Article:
On B-Scan SD-OCT, cuticular drusen are located beneath the RPE and imprint the area below with a pattern of hyperreflectivity alternated with hyporreflectivity, providing an aspect similar to a barcode sign. This aspect is due to the thinning of the RPE at the apex of the drusen and thickening at the base of the drusen. On SD-OCT, the height of drusen did not correlate with the area of hyperfluorescence on FA or hypoautofluorescence on FAF (Figure 1).

Figure 1.

Cuticular drusen. Type 1 (green arrowhead): Shallow elevations of the RPE and basal laminar band. Type 2 (red arrowhead): Triangular shape resulting in a saw-tooth appearance and hyporreflective internal contents. Type 3 (yellow arrowhead): Mound-shaped elevations of the RPE and basal laminar band with hyporreflective internal contents.

The morphological features of cuticular drusen seen on SD OCT B-scans can be categorized into 3 patterns:

  1. Type 1 (33%): characterized by shallow elevations of the RPE

  2. Type 2 (49%) with a triangular shape, resulting in a saw-tooth appearance, and hyporreflective internal contents

  3. Type 3 pattern (18%) characterized by broad, mound-shaped elevations of the RPE with hyporreflective internal contents [11].

Near infra-red (NIR) images showed variable reflectivity patterns of cuticular drusen: hyporreflective centers with a surrounding hyperreflective margin in 53.9%, diffuse hyperreflectivity in 15.2%, heterogeneous reflectivity in 3.9%, and a combination of these patterns in 27.0%. These variations of aspects demonstrate that the accurate detection of the cuticular drusen phenotype requires the integration of data from more than one imaging method [11].

In a very extensive multimodal analysis, cuticular drusen were shown to be involved in the formation of: RPE clumping, large drusen, vitelliform lesions and subretinal neovascular membranes [11]. In the entire cohort of this study, new pigmentary RPE abnormalities were identified in 47.5% of eyes, large drusen in 45.4%, drusen resorption in 58.3% and drusen coalescence in 70.8%.

Acquired vitelliform lesions (AVL) involving the central macula were seen in 24.2% of the eyes in the study. However, visual acuity in eyes with AVLs was not significantly different from that in eyes without AVLs [11].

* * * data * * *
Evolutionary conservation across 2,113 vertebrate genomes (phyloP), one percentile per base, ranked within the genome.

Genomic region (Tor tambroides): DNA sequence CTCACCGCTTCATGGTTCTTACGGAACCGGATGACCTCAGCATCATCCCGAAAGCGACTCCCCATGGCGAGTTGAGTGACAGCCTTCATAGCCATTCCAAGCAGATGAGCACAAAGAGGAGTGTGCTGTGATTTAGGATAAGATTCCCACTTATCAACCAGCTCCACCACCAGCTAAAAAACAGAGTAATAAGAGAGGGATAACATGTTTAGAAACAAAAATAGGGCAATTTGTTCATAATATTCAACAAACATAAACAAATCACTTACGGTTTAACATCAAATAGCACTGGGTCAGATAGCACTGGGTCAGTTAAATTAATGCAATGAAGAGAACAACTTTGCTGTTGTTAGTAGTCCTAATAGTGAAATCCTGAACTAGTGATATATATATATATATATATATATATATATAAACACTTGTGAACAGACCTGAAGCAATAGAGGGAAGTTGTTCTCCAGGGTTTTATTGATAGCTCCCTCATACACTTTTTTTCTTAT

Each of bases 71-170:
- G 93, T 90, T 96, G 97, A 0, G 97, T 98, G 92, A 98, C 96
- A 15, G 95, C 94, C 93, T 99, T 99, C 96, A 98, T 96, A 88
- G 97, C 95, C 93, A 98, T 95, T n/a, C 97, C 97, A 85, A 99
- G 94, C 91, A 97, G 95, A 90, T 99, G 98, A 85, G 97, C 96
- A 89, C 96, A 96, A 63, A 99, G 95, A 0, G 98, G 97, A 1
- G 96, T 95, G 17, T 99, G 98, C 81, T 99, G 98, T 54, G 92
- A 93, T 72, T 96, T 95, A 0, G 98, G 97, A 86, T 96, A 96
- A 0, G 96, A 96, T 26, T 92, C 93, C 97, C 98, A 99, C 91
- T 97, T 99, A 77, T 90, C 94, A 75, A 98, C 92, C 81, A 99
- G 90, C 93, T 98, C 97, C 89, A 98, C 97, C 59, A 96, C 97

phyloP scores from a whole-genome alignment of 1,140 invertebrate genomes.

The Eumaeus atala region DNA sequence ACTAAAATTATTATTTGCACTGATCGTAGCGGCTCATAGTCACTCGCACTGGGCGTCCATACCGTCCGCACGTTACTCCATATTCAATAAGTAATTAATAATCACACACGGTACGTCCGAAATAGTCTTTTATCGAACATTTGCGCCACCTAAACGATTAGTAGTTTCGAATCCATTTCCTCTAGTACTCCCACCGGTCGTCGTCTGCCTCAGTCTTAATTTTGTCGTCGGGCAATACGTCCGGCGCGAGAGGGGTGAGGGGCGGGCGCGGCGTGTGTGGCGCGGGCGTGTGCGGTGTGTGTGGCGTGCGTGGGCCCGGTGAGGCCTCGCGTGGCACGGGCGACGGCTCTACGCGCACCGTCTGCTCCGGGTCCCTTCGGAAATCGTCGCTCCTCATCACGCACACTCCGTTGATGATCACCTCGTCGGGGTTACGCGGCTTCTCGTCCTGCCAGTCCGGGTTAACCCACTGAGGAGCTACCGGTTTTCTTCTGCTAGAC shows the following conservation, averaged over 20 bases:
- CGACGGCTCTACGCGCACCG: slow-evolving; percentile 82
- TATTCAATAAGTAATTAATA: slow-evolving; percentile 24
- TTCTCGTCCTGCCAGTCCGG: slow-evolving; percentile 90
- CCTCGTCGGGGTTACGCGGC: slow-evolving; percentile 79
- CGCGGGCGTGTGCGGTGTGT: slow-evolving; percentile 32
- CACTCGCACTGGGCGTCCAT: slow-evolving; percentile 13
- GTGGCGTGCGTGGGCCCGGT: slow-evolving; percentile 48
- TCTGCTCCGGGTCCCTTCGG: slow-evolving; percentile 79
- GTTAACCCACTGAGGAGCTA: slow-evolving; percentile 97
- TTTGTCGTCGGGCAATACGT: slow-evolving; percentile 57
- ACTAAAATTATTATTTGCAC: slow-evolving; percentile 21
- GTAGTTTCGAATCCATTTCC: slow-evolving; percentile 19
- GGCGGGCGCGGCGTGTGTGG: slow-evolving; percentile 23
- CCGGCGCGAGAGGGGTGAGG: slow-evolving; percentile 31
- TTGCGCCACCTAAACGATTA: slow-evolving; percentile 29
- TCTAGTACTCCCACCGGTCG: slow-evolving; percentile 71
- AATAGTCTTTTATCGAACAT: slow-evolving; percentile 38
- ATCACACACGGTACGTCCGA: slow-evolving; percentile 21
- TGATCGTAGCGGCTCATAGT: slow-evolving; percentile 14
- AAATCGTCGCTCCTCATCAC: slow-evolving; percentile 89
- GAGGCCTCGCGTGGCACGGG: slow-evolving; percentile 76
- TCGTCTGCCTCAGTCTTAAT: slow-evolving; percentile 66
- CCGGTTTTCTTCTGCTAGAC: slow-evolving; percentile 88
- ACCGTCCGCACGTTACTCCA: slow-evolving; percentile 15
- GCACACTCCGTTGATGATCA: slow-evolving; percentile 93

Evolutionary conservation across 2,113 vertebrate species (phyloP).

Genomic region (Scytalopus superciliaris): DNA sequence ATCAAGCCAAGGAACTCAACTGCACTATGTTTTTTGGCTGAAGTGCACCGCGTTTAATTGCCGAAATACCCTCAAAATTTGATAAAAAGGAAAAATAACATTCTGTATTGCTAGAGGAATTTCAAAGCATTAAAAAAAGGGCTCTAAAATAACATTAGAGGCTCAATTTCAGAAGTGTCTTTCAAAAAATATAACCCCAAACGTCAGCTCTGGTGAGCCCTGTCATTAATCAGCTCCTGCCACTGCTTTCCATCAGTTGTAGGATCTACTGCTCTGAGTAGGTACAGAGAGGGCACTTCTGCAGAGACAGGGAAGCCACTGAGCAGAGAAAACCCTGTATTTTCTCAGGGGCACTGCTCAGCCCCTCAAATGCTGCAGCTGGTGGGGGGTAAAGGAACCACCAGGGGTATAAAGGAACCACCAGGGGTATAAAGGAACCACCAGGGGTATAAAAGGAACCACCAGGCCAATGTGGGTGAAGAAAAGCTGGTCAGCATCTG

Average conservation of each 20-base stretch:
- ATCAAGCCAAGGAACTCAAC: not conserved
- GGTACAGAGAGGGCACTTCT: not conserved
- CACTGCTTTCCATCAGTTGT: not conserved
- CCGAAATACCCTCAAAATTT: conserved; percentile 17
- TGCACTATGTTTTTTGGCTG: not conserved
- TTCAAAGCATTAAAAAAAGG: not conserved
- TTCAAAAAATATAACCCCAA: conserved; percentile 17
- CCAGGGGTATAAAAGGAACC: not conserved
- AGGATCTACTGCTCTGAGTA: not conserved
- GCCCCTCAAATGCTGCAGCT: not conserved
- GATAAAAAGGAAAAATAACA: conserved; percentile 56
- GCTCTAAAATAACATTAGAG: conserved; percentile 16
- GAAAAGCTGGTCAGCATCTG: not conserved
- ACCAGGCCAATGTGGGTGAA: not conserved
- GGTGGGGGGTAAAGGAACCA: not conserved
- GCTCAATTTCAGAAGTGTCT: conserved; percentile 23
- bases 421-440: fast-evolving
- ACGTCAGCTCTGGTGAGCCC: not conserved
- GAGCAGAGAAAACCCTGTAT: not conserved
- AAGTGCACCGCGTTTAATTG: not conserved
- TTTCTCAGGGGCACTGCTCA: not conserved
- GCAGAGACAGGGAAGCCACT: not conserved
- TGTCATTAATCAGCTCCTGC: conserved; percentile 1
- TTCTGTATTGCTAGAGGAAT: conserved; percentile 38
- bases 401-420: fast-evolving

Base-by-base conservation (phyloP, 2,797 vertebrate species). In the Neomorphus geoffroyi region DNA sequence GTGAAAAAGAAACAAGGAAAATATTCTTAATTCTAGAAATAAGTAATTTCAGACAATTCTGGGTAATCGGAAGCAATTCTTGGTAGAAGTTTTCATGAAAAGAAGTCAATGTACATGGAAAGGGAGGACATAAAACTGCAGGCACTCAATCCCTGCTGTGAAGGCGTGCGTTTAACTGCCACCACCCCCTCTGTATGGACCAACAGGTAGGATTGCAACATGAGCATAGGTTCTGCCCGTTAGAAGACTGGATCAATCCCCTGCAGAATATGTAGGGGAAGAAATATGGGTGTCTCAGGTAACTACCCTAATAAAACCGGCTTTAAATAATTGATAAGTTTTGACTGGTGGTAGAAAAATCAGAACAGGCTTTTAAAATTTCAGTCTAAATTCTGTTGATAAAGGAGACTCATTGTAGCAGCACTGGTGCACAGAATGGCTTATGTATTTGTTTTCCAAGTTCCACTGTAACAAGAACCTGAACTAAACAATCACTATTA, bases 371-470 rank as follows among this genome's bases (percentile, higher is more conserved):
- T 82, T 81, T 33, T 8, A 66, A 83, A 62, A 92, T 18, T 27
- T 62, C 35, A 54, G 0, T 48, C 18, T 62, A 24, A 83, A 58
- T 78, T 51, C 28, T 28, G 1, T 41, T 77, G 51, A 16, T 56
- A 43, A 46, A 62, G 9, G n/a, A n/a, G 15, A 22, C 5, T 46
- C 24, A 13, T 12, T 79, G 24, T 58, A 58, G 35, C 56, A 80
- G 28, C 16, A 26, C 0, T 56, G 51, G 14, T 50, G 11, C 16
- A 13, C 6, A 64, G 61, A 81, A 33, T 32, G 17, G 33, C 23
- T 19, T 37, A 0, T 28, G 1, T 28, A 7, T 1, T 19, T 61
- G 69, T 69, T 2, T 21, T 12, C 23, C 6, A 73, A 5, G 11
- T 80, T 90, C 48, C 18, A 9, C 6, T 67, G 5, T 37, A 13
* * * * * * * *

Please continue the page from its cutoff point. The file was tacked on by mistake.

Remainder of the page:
Geographic atrophy (GA) was identified in the macula of 25% of the eyes. The frequency of atrophy in patients older than 60 years was significantly greater than in those that were 60 years-old or younger (42.9% vs. 9.4%; p < 0.001). Visual acuity (VA) in eyes with atrophy was significantly worse than in those without atrophy (0.32 vs. 0.14 logMAR; p < 0.001) [11].

Twelve percent of the cases were complicated by choroidal neovascularization. The frequency of neovascularization in patients older than 60 years was significantly higher than in those that were 60 years-old or younger (19.6% vs. 6.2%; p < 0.014). The vast majority of cases (76.7%) were of type 1 neovascularization, while 9 cases were a mixture of type 1 and 2 lesions. There were no cases of type 3 macular neovascularization [11, 12, 13].

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3. Reticular Drusen

Reticular pseudodrusen are multiple yellowish-white lesions arranged in a reticular network pattern. A distinction between conventional drusen and pseudodrusen was first made in 1990 by Mimoun et al. [14]. More recently the knowledge on pseudodrusen, more accurately called subretinal drusenoid deposits (SDDs), has expanded.

Reticular pseudodrusen have an increased visibility in blue light. On FAF imaging, reticular drusen are shown as numerous spots of reduced autofluorescence, with brighter lines in-between. SDDs frequently spares the fovea and usually are distributed at the superior macula, which has the highest rod-photoreceptor density [15]. Such topographic characteristic is probably related to a rod-photoreceptor association [16, 17, 18].

The fluorescein angiographic findings of subretinal drusenoid deposits are subtle, ranging from no demonstrable change to minimal hypofluorescence.

On NIR photography, reticular drusen are hyporreflective lesions, most of them with a lighter center, on a hyperreflective background. The area superior to the fovea, which has the highest rod-photoreceptor density, is the most commonly involved. The fovea, however, is typically spared [15].

The reticular pattern may not be needed for diagnosis, but most studies have required at least five reticular pseudodrusen lesions and multiple imaging modalities for confirmation of the diagnosis.